Is your company interested in improving its products, services, and systems but not sure where to start? It is very likely that a solution to your problem has already been discovered by another industry somewhere in the world.
Many of the most innovative companies worldwide apply TRIZ inventive problem-solving methods to innovate their products as well as their processes. TRIZ (pronounced “(/ˈtriːz/”) is a Russian acronym that translates to “theory of the resolution of invention-related tasks” and is “a problem-solving, analysis and forecasting tool derived from the study of patterns of invention in the global patent literature.”
History of TRIZ
TRIZ was first developed over 50 years ago by Russian inventor, Genrich Altshuller, and his colleagues. The team studied hundreds of thousands of published patents to discover patterns in the solutions and also the characteristics of the problems overcome.
The research found that problems and solutions repeated across industries and sciences. It also found that innovations often use scientific effects from outside the field in which they were developed. Somebody in a different industry or space has probably already solved your problem, or one very similar to it. TRIZ helps discover that solution and how to creatively apply it to your current problem.
This post will demonstrate how to use several of the key elements in the basic TRIZ inventive problem-solving process. This includes the contradictions matrix and the 40 Principles of TRIZ. We will share the 4-step TRIZ process and also demonstrate it with an example.
TRIZ draws on the past ingenuity of many thousands of engineers and inventors to accelerate a project team’s ability to solve problems creatively. The TRIZ patent study found that inventive solutions either eliminate or resolve a contradiction without requiring a trade-off.
The 4-step procedure for TRIZ is:
- Define your problem(s). Be sure to consider the problem from the user’s point of view.
- Formulate a conflict statement with the contradictions identified: What we want to improve . . . but not at the expense of . . .
- The contradictions matrix will point to 3 or 4 of the 40 Inventive Principles of TRIZ to consider. Read the example below for more information on using these principles.
- Study these 3-4 relevant Inventive Principles and brainstorm which of the principles can apply to your problem. In this step, think like a detective. A good solution will likely come from one of the principles. Then, move forward and test the top solution.
An automotive company had a product innovation need related to the gas cap, so they brought a team together and used TRIZ to develop an innovative solution.
First, generate a problem statement: Multiple customer complaints state that gas caps are hard to install, easy to forget, make your hands smell like gas, and make the check engine light appear if not properly closed.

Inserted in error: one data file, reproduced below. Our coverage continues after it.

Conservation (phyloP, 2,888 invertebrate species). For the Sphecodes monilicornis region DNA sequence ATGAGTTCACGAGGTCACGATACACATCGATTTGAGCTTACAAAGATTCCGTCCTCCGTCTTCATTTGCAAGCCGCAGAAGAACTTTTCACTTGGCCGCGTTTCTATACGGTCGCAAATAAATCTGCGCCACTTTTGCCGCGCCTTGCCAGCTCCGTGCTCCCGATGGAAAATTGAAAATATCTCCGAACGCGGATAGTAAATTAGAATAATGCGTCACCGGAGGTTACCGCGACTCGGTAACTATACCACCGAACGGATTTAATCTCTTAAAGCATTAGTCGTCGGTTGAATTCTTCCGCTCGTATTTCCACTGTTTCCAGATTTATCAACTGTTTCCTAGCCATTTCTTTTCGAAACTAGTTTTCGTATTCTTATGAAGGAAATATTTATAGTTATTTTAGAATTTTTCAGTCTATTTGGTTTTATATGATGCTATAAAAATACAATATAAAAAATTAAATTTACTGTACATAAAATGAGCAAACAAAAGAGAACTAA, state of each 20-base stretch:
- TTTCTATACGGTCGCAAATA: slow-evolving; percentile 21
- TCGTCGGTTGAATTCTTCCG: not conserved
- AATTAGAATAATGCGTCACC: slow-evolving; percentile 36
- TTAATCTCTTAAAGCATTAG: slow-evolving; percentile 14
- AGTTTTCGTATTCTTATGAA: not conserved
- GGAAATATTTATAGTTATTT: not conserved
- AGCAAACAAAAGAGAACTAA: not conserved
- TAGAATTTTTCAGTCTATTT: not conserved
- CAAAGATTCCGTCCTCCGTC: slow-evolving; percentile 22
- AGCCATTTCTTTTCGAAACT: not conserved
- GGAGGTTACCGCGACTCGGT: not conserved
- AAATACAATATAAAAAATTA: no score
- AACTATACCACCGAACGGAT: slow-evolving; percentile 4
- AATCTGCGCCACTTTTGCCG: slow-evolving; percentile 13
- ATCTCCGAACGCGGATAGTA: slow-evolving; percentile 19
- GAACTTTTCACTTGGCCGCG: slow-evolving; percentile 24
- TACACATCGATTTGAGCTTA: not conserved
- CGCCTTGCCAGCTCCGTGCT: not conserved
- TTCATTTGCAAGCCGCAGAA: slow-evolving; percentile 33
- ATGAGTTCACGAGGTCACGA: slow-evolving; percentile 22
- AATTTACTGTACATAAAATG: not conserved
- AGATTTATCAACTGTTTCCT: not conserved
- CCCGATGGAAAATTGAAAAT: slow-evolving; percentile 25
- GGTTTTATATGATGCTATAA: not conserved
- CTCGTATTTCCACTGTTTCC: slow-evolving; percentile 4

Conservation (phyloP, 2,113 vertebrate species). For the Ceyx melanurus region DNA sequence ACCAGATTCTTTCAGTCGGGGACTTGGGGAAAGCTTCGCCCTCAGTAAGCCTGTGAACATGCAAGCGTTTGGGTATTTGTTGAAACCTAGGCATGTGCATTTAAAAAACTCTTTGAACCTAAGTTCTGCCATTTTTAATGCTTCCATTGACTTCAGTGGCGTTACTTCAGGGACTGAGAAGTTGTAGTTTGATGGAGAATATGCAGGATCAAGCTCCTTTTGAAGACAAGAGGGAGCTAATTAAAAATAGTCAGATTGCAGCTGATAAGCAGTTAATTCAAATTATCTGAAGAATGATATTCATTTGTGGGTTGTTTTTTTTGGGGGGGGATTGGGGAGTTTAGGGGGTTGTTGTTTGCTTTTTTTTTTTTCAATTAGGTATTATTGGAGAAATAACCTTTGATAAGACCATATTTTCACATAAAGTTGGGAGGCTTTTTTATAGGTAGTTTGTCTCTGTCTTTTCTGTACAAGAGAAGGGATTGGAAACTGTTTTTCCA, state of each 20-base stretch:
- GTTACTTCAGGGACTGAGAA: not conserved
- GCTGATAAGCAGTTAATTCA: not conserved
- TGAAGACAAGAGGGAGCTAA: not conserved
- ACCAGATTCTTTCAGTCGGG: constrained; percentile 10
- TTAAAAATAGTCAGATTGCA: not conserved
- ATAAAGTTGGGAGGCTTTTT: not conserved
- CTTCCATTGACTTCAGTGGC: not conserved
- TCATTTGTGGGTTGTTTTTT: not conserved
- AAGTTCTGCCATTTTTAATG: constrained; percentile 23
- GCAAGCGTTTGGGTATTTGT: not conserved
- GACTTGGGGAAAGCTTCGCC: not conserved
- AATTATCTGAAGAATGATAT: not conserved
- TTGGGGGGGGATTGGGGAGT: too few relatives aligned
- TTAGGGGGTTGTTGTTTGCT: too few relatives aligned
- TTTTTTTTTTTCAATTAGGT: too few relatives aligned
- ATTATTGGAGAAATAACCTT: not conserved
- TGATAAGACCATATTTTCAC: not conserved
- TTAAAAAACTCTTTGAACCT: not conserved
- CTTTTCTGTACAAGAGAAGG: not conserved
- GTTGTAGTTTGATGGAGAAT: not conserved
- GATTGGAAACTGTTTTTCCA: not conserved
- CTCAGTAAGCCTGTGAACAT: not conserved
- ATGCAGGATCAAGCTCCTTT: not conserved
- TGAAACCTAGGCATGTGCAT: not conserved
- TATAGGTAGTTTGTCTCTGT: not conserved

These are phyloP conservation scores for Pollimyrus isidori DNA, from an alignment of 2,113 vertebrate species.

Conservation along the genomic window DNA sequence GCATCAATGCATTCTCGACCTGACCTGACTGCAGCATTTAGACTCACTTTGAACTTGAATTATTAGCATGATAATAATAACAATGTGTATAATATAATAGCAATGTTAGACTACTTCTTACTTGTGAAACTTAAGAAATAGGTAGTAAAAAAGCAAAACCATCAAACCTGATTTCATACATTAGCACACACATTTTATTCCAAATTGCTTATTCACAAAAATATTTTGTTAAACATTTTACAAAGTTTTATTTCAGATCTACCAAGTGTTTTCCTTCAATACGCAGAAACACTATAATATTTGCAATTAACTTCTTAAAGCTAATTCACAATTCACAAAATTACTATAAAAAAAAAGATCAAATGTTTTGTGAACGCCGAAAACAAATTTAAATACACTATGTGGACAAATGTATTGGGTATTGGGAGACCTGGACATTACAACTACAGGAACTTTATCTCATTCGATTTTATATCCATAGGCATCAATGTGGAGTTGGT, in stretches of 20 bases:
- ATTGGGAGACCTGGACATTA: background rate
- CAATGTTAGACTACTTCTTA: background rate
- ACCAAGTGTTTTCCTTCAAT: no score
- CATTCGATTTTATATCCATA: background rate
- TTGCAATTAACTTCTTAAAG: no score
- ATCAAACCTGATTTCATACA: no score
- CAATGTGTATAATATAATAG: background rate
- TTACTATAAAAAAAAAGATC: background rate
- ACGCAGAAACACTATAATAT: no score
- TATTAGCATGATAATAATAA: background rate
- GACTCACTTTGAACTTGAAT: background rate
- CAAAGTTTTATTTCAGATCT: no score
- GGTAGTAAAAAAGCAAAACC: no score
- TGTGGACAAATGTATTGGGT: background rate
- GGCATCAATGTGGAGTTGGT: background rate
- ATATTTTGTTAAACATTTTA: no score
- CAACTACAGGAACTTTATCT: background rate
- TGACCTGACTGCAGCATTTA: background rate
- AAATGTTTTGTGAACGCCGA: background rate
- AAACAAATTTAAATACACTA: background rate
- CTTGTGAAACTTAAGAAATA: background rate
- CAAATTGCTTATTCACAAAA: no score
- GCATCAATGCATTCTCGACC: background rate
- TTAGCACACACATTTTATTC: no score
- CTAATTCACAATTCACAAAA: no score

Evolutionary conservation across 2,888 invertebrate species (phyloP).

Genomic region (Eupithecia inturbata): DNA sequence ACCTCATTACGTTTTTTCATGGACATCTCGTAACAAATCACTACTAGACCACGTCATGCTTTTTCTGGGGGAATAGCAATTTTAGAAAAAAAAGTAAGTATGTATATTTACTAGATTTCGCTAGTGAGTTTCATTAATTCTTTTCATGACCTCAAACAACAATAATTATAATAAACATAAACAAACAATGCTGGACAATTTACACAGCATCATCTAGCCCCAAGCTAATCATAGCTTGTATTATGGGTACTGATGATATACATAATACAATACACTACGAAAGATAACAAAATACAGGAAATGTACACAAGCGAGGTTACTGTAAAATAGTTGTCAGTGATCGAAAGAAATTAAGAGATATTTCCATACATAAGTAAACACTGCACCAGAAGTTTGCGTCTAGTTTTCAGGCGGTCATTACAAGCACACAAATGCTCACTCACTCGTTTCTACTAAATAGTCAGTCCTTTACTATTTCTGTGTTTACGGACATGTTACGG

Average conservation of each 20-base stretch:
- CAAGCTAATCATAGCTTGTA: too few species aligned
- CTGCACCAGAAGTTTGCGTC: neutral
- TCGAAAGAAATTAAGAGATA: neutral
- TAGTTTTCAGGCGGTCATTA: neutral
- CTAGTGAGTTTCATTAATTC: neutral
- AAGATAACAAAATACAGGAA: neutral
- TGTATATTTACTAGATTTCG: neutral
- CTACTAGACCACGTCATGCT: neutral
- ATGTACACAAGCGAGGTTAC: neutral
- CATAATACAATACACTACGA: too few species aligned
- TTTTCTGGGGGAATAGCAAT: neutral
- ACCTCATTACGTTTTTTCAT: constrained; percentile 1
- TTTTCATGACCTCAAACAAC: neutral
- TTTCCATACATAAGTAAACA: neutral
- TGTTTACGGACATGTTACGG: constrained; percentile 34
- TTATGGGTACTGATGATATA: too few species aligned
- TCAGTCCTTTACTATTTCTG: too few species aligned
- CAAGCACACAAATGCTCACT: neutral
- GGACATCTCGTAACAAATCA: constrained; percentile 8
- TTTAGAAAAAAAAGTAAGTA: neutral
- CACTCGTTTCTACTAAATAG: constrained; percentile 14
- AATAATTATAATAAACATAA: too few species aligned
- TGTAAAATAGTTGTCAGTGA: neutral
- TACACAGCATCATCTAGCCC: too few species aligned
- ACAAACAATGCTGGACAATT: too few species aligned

Next, generate a conflict statement: We want to make it easy to add gas to the automobile but not at the expense of safety and functionality.
Then, go to the contradictions matrix and select the contradictions from the list of 39 that best fit the conflict statement. We recommend an online resource rather than a complex paper-based matrix.
Now, set the contradictions. First, the feature to improve. Next, the feature to preserve. Feel free to try several options as it takes some getting used to. Here is an example of how we narrowed down our Inventive Principles for a focus:
The Contradictions Matrix points to these Inventive Principles based on the contradictions above:
Finally, expand the 3-4 Inventive Principles and brainstorm solutions. In this case, Principles 2 and 25 provided helpful ideas. When we “single out the only necessary part (or property) of an object,” we realize that the only function of the gas cap is to seal the gas tank filling port. So, we ask ourselves, can this be done without the cap?
Another clue came from Principle 25:
Can we “make an object serve itself by performing auxiliary helpful functions”?
The solution (we believe first implemented by Ford) was to use a spring-loaded flap in the fill nozzle. The flap seals the fuel tank in place of the gas cap!
We hope this simple example shows how to use the TRIZ inventive problem-solving methods to innovate. The method will support product, process, and system improvements. Some principles are fairly technical (e.g. dealing with material properties) and engineering-focused. You can review all 40 TRIZ Principles here.
TRIZ as a Competitive Advantage
It’s hard to gauge the popularity of TRIZ because it is believed that many companies do not share their use of the method. They prefer to keep it as a trade secret. However, some companies have reported use of TRIZ problem-solving methods including General Electric, Rolls-Royce, BAE Systems, NASA, Siemens, Ford, General Motors, Procter & Gamble, BMW, and Apple.
Samsung invested heavily in embedding TRIZ use throughout the company, training multiple employees and even the CEO. “In 2003 TRIZ led to 50 new patents for Samsung and in 2004 one project alone, a DVD pick-up innovation, saved Samsung over $100 million. TRIZ is now an obligatory skill set if you want to advance within Samsung.”
We love to help local innovators study their problems and apply TRIZ methodology to develop solutions. If you are in the New England region please connect with Lean East privately to discuss your challenge and see how TRIZ can help you discover an innovative solution.
Now go and use TRIZ to help invent something!